Will Britain Bid the European Union Cheeri-EU?

While we celebrate the Memorial Day holiday in the United States, the big question on European minds is how the British people will vote on June 23.  Will they vote to leave the European Union (what’s being called the “Brexit”) or decide to continue to be part of the 28-nation economic alliance?

What’s at stake?  It’s hard to know, exactly.  Great Britain already maintains its own currency, separate from the euro, so the vote will be about whether the country continues to pay into the EU budget and adhere to the eurozone’s regulations.  Norway is also living outside the EU, yet it contributes to the budget, adheres to the regulations and seems to get most of the benefits of membership—and thereby offers a way for Britain to exit and still maintain all the trappings of membership.  The uncertainty over the seven years that would be required to transition out of membership would be over how, exactly, a new relationship would be structured.

The eurozone is suffering from high unemployment, low economic growth and a disparity between the richer (UK, Germany, Scandinavia) and poorer (Greece, Spain) nations.  All European Union members are governed by policies created by the European Commission and the European parliament, and subject to the dispute resolution powers of the European Court of Justice.  British voters might decide they don’t like the shared sovereignty and ties to the economic problems.

Naturally, there is a lot of lobbying on both sides in the run-up to the vote.  Economists seem to be uniformly against a Brexit, pointing out the obvious: that it would be hard for London to continue its role as the financial capital of Europe if its nation is not actually a part of the European Union.  They point out that, unlike Greece, Britain already controls its own currency, and it is not a part of the passport-free zone, which is shorthand for having control over its own policies in regard to the Middle Eastern refugee crisis.

Those in favor of Brexit say that Britain would be freer to enter into trade deals with other countries (think: China) than it is today, and of course there is a lot of nationalist sentiment about reducing foreign influence over British affairs.

Who will win?  The most recent polls show 46% of British voters will cast a ballot to leave the EU, vs. 44% who will vote to remain—and 10% who say they don’t know how they’ll vote.  A little less than a month from the actual Brexit election, there appears to be plenty of time for either side to continue pressing their case.

Ultimately, hand-wringing over the vote during the month of June will likely contribute to stock market volatility until the vote is settled. My personal opinion is that British Citizens will vote to remain in the Union. Europeans, including the British, fought hard for decades to unite; they likely won’t give up on that union that easily.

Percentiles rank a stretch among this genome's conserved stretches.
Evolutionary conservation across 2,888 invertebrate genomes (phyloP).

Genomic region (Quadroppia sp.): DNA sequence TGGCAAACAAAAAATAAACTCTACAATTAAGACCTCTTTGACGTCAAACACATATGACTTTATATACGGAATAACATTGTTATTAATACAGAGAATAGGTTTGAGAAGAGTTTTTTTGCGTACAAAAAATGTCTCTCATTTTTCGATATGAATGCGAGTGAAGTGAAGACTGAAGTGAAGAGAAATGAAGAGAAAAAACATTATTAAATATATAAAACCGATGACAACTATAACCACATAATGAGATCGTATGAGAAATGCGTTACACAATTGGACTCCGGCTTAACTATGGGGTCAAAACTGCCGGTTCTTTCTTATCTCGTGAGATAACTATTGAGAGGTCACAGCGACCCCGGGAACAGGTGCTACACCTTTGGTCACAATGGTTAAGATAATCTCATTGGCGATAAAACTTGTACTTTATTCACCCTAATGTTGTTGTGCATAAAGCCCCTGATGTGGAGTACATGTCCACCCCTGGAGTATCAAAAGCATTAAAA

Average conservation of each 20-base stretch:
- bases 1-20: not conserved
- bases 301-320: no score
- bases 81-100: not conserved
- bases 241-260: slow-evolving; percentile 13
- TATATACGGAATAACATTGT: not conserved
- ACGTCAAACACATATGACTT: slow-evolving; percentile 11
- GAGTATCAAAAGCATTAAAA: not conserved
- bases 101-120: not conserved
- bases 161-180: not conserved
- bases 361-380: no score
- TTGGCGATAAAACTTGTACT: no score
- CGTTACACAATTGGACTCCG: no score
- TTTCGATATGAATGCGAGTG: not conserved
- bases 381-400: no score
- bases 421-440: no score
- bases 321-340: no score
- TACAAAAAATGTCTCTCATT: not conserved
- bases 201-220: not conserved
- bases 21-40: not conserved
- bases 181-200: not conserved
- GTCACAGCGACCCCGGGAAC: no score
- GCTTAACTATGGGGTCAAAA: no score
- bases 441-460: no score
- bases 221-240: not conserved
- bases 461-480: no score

If you would like to review your current investment portfolio or discuss any other financial planning matters, please don’t hesitate to contact us or visit our website at http://www.ydfs.com. We are a fee-only fiduciary financial planning firm that always puts your interests first.  If you are not a client yet, an initial consultation is complimentary and there is never any pressure or hidden sales pitch.

Enjoy your Memorial Day Holiday. We are grateful to the soldiers and families who paid the ultimate price for our freedom.

Sources:

http://www.ft.com/intl/cms/s/2/70d0bfd8-d1b3-11e5-831d-09f7778e7377.html#axzz40tXOLR6p

http://www.ft.com/intl/cms/s/2/e7b2d4d4-daea-11e5-98fd-06d75973fe09.html#axzz48O9tGx46

http://www.economist.com/node/21697253

http://www.express.co.uk/news/politics/668624/EU-referendum-ICM-poll-UK-on-course-for-Brexit-Europe-Day

The MoneyGeek thanks guest writer Bob Veres for his contribution to this post

Work Longer, Live Longer

There’s finally an answer to an age-old question: How can you live a longer, more satisfying life?

The answer: work past the traditional retirement age of 65.

A new study published in the Journal of Epidemiology & Community Health looked at the risk of dying for different age groups of Americans, and compared it to their retirement age.  The researchers found that the likelihood of dying in any given year was 11% lower among people who delayed retirement for just one single year—from age 65 to age 66.  By age 70, people who continued working experienced a 38% lower risk of dying than people of the same age who had retired at age 65.  By age 72, the risk was 44% lower.  These results seemed not to be affected by other variables, like gender, lifestyle, education, income and even occupation.

CA - 2016-5-6 - Work longer, live longer

Why is working longer good for your health?  The article suggested that when you continue working, even part-time, your normal age-related decline in physical and mental functioning happens more slowly.  You’re having to stay engaged in the complicated work-world, which keeps you sharp—and, apparently, alive.

If you would like to discuss your retirement age or any other financial planning matters, please don’t hesitate to contact us or visit our website at http://www.ydfs.com. We are a fee-only fiduciary financial planning firm that always puts your interests first.  If you are not a client yet, an initial consultation is complimentary and there is never any pressure or hidden sales pitch.

Sources:
http://www.wsj.com/articles/retiring-after-65-may-help-people-live-longer-1462202016

The MoneyGeek thanks Bob Veres for his contribution to this post.

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